I love it when I discover something new and awesome in the Seattle area. Well, this time the discovery was precipitated by an invitation to a 6-year-old’s farm-themed birthday party at the location, but it works for me.
The Farrel-McWhirter Farm park is a Redmond city park that also happens to be a working farm.
Bunnies, goats, chickens, pigs, cows, horses, and ponies – All kinds of things to make 6-year-old girls squee.
Really, it’s the best kind of city park. You’d never know you were in city limits.
The 68 acre park includes a preschool, summer camp program, orienteering course, and of course, pony rides.
My daughter was particularly fond of this plywood cow with a water-filled rubber glove that demonstrates how milking a cow works.
And this magical tree, where she spent quite a bit of time pretending to be a baby eagle.
And, did I mention the pony rides? Because that’s pretty much all I’ve heard about for the past week.
We can’t wait to get back out there for another visit.
Earlier this week, we had a day full of adventure at the Seattle Children’s Museum, which is situated in the lower level of the Armory at the Seattle Center.
The museum allowed her to try on differents hats for different careers, such as Fire Fighter, or Bus Driver.
The global village showed a little bit about how some people live in a few different parts of the world such as Japan, the Philippines, and Ghana.
COG City was all about machines and mechanics and how things work.
With supplies and opportunity to build a few things on their own.
The optometry office was a big hit for our bespectacled girl. She loved having the opportunity to wear the optometrists jacket.
She loved getting a closer look at the equipment where she could explore and study it in a way that was not possible when she got her eyes checked at the real optometrists.
Daddy was a patient patient, and even tried on her glasses.
There was a model market where they could practice shopping for food and making healthy choices.
The scale was a big hit.
And while we know that all the world is a stage, especially for a 6-year-old, nothing compares to some uninterrupted time on a real stage with mom and dad (and others) in the audience.
And then there was a magical fantasy room, full of books, and fairies, and a happy little girl who really didn’t want to leave.
The Seattle Children’s Museum is designed for kids up to ten, but I think where it really shines is for the preschoolers. It’s a lovely place to spend the day with the little ones, especially the toddlers and up to 5 or 6, but I think many kids would outgrow it before they reach ten.
The summer heat chased us from the apartment early; we were left wandering, in search of breakfast and air conditioning.
What we found were legos.
Lots and lots of legos.
We discovered a new cafe/kids play area dedicated entirely to legos – big duplos for the littles downstairs, and upstairs massive amounts of regular legos. The lego table is in the center of the room, with tables for the parents around the outside. It’s called Wunderkind, if you’re interested, and in the Ravenna neighborhood of Seattle. Wifi, coffee, air conditioning, snacks (with many healthy options), beer, wine, sweeping views of the cemetary (hey, its actually quite a serene view) – including peekaboo views of the Blue Angels performance over Lake Washington. Just the break this tired mama needed from the oppressive heat.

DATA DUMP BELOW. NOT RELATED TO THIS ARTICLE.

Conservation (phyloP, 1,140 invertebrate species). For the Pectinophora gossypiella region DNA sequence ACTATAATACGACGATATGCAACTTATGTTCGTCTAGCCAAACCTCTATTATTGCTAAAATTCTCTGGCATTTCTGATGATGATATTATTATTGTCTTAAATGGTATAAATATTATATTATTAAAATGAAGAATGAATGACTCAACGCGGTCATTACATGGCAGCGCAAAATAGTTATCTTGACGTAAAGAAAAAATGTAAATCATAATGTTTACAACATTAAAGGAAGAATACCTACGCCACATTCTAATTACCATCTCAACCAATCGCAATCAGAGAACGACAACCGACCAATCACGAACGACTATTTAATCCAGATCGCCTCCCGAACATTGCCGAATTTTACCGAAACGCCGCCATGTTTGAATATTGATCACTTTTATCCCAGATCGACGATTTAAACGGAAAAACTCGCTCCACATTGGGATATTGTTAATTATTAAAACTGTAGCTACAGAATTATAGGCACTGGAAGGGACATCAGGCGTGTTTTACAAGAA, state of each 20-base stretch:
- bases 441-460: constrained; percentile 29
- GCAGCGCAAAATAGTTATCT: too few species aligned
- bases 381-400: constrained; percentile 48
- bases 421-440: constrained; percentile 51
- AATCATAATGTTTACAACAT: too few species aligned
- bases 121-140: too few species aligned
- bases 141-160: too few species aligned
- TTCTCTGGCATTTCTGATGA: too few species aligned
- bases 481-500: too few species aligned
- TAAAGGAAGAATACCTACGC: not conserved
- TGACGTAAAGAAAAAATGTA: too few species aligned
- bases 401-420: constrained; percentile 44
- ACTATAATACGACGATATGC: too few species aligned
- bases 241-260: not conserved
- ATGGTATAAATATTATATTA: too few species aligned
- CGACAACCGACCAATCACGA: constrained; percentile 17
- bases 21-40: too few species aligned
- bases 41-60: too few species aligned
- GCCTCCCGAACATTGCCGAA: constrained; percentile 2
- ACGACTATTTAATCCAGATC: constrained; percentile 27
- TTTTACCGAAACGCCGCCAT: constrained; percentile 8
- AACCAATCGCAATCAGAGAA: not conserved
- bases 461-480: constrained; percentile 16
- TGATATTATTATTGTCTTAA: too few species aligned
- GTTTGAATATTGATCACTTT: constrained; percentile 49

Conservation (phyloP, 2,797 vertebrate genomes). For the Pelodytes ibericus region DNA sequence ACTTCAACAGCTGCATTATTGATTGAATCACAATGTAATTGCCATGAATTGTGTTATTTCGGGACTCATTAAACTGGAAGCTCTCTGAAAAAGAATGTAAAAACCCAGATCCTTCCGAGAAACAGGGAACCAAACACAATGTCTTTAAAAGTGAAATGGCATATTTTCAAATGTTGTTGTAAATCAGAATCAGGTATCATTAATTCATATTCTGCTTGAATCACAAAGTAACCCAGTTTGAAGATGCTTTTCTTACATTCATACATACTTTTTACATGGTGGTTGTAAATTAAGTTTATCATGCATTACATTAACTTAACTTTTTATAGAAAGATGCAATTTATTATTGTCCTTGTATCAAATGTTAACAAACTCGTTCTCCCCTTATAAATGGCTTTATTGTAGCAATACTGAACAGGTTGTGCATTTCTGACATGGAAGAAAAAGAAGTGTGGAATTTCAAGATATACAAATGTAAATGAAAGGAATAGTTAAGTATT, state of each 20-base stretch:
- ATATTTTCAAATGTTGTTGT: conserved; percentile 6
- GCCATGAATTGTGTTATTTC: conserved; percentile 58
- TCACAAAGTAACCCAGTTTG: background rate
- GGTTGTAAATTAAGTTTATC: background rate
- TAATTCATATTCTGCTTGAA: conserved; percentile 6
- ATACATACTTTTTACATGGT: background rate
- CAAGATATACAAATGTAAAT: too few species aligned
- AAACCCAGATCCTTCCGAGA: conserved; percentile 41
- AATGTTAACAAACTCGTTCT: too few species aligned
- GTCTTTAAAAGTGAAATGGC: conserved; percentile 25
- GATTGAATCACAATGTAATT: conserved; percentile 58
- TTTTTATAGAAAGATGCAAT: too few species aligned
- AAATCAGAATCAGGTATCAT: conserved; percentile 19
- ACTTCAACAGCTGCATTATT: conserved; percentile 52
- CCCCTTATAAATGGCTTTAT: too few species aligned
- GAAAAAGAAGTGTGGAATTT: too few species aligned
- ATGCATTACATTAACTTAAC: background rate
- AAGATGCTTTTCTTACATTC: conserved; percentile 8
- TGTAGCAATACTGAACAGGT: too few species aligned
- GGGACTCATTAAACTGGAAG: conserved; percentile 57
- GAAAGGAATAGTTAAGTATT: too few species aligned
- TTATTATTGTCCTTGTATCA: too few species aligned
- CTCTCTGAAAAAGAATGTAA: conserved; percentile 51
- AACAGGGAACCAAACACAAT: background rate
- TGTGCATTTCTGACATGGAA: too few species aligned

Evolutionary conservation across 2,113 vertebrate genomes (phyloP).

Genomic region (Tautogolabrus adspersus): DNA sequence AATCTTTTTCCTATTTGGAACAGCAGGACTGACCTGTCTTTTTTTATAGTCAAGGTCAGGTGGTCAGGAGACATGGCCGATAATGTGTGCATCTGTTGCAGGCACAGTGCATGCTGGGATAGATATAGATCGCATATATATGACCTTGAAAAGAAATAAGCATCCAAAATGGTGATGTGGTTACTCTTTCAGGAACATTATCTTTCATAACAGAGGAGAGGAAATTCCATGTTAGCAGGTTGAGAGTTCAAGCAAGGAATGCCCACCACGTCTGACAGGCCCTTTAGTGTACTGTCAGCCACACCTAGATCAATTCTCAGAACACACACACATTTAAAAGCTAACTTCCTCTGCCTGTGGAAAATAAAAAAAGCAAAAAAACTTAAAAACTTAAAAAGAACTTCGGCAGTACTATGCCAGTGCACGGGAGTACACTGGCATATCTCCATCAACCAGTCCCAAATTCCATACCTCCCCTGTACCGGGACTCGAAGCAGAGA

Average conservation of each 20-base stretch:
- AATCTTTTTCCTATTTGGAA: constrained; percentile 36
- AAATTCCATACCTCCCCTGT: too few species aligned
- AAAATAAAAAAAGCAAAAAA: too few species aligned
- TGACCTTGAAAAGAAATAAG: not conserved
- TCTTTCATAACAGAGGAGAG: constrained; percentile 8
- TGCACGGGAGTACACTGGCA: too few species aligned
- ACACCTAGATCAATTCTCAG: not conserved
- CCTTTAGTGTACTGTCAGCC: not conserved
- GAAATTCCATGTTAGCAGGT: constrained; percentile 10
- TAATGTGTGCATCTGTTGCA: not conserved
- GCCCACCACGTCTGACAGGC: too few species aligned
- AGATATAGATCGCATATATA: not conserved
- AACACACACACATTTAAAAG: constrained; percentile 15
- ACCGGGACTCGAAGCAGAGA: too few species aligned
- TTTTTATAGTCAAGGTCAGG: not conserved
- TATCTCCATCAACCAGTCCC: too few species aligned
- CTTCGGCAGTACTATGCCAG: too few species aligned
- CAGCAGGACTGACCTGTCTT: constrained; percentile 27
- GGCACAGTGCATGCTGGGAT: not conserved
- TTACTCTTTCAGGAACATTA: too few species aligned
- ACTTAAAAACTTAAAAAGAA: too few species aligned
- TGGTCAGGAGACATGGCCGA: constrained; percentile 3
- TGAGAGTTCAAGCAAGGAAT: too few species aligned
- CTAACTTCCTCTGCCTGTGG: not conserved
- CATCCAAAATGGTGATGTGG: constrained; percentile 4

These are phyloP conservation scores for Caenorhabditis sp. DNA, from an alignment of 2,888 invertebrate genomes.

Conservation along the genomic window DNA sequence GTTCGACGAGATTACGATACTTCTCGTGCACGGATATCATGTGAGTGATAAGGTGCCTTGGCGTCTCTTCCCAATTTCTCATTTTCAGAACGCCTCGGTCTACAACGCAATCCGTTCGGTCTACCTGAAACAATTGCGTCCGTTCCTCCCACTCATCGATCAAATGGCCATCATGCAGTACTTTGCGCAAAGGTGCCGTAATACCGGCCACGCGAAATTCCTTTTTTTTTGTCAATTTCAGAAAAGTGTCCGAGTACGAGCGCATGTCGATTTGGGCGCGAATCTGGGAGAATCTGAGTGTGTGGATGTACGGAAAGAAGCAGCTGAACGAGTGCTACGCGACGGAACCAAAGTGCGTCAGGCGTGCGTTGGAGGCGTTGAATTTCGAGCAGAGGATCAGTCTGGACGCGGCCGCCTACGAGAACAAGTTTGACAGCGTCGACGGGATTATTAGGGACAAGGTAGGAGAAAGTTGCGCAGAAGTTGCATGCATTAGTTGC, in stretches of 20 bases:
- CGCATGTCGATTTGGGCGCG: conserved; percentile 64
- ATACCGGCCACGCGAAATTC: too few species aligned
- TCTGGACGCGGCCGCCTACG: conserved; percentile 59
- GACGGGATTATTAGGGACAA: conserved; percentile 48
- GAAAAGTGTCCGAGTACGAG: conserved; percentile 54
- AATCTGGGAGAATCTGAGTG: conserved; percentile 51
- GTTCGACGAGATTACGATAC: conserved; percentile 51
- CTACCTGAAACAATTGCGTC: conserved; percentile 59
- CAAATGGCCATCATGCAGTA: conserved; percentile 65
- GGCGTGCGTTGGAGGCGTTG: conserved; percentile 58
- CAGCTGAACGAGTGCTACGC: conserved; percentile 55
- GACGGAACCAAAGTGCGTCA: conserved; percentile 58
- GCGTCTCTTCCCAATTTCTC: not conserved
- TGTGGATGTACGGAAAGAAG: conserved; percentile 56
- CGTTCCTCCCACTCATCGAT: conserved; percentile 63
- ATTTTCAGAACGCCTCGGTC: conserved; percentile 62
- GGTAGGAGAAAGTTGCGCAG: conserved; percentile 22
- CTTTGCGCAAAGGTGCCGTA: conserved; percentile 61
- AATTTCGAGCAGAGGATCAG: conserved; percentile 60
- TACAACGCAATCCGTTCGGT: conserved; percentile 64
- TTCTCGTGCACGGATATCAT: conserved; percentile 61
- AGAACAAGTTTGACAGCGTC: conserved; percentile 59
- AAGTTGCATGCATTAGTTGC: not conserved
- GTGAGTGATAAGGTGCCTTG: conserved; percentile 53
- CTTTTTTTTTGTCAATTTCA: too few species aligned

I could work, uninterrupted.
Or, play around on Facebook.
And my girl? She had the best day ever! (her words)
We’ll be back.
This is not a sponsored post.
This year, I am participating in Susannah Conway’s August Break. Follow the hashtag #augustbreak2015 on various social media to find more posts from participants.
Who goes to Alaska in February? This is the time of year even Alaskans try to escape.
Well, my mom, for starters. And my brother. They’re both moving back to Alaska and decided to caravan together.
Last time I went to Alaska, it was in the middle of summer.
I took these photos on our last trip to Alaska. Mom was moving back up there that time as well, and Gem and I tagged along with her.
She was so little then.
This time, they are taking the ferry rather than driving the entire way through Canada, and they invited us along for the ride. The ferry leaves next weekend and it all hinges on whether Gem’s passport arrives in time.
When I stepped off the elevator into the Allrecipes offices, it opened up into a stunning kitchen and dining area. Food is the focal point of everything they do, and the kitchen is where that magic happens.
The stunning view from the kitchen looked out over Westlake Park, and across to the Macy’s building.
I had no idea that Allrecipes was in Seattle, a start-up born 17 years ago from a few University of Washington students bouncing around ideas for using this new internet thingy in conjunction with database technologies. I think they hit on a winner.
17 years is ancient in terms of social media, and they brought out their experts to give us some pointers
Don’t simultaneously post the same update on all the social media outlets.
Facebook and Twitter and Instagram are used differently by media consumers, take that into consideration when posting.
Schedule posts in advance so they go out throughout the day, rather than bombarding readers with multiple posts hitting their feeds all at the same time
Kale and quinoa, and other healthy foods are hot right, but if you want a boost, cheesy casseroles are always good for a bump in shares.
Everyone loves grandma’s cheesy casseroles. People love grandmas. Grandmas are hot right now.
spritz food with water or olive oil to freshen it up during the photo shoot.
a sprinkle of salt or large grain sugar adds sparkle
if you are working with whipped cream, adding a little cornstarch during whipping will help it hold up better during the photography session